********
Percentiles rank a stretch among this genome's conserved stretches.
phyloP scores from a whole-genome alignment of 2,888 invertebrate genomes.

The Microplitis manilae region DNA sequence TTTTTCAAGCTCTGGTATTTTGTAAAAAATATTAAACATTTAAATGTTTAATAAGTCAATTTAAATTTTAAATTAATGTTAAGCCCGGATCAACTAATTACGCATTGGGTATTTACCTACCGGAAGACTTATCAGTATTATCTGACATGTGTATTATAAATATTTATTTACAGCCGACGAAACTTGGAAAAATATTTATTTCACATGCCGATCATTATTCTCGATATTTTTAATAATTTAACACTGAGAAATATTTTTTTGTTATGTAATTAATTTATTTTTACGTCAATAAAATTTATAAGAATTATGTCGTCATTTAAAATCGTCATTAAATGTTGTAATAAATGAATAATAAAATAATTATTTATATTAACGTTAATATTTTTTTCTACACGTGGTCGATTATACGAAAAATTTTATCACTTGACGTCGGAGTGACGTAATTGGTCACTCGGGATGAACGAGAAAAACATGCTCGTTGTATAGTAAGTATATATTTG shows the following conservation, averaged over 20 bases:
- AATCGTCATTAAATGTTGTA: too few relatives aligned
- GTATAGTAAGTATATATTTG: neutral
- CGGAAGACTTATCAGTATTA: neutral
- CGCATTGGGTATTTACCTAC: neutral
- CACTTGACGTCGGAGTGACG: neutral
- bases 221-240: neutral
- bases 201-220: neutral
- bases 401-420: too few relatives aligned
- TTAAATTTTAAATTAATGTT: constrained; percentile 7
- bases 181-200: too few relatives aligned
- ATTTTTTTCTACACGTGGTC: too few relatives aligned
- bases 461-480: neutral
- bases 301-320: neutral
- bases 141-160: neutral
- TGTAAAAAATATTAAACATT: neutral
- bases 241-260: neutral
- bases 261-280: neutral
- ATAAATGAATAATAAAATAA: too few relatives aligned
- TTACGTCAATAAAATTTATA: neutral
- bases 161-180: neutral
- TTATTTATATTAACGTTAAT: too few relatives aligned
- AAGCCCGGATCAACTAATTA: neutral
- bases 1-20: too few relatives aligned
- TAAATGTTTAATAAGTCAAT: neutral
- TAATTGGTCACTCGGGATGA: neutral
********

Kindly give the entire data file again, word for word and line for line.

Percentiles rank a stretch among this genome's conserved stretches.
phyloP scores from a whole-genome alignment of 2,888 invertebrate genomes.

The Microplitis manilae region DNA sequence TTTTTCAAGCTCTGGTATTTTGTAAAAAATATTAAACATTTAAATGTTTAATAAGTCAATTTAAATTTTAAATTAATGTTAAGCCCGGATCAACTAATTACGCATTGGGTATTTACCTACCGGAAGACTTATCAGTATTATCTGACATGTGTATTATAAATATTTATTTACAGCCGACGAAACTTGGAAAAATATTTATTTCACATGCCGATCATTATTCTCGATATTTTTAATAATTTAACACTGAGAAATATTTTTTTGTTATGTAATTAATTTATTTTTACGTCAATAAAATTTATAAGAATTATGTCGTCATTTAAAATCGTCATTAAATGTTGTAATAAATGAATAATAAAATAATTATTTATATTAACGTTAATATTTTTTTCTACACGTGGTCGATTATACGAAAAATTTTATCACTTGACGTCGGAGTGACGTAATTGGTCACTCGGGATGAACGAGAAAAACATGCTCGTTGTATAGTAAGTATATATTTG shows the following conservation, averaged over 20 bases:
- AATCGTCATTAAATGTTGTA: too few relatives aligned
- GTATAGTAAGTATATATTTG: neutral
- CGGAAGACTTATCAGTATTA: neutral
- CGCATTGGGTATTTACCTAC: neutral
- CACTTGACGTCGGAGTGACG: neutral
- bases 221-240: neutral
- bases 201-220: neutral
- bases 401-420: too few relatives aligned
- TTAAATTTTAAATTAATGTT: constrained; percentile 7
- bases 181-200: too few relatives aligned
- ATTTTTTTCTACACGTGGTC: too few relatives aligned
- bases 461-480: neutral
- bases 301-320: neutral
- bases 141-160: neutral
- TGTAAAAAATATTAAACATT: neutral
- bases 241-260: neutral
- bases 261-280: neutral
- ATAAATGAATAATAAAATAA: too few relatives aligned
- TTACGTCAATAAAATTTATA: neutral
- bases 161-180: neutral
- TTATTTATATTAACGTTAAT: too few relatives aligned
- AAGCCCGGATCAACTAATTA: neutral
- bases 1-20: too few relatives aligned
- TAAATGTTTAATAAGTCAAT: neutral
- TAATTGGTCACTCGGGATGA: neutral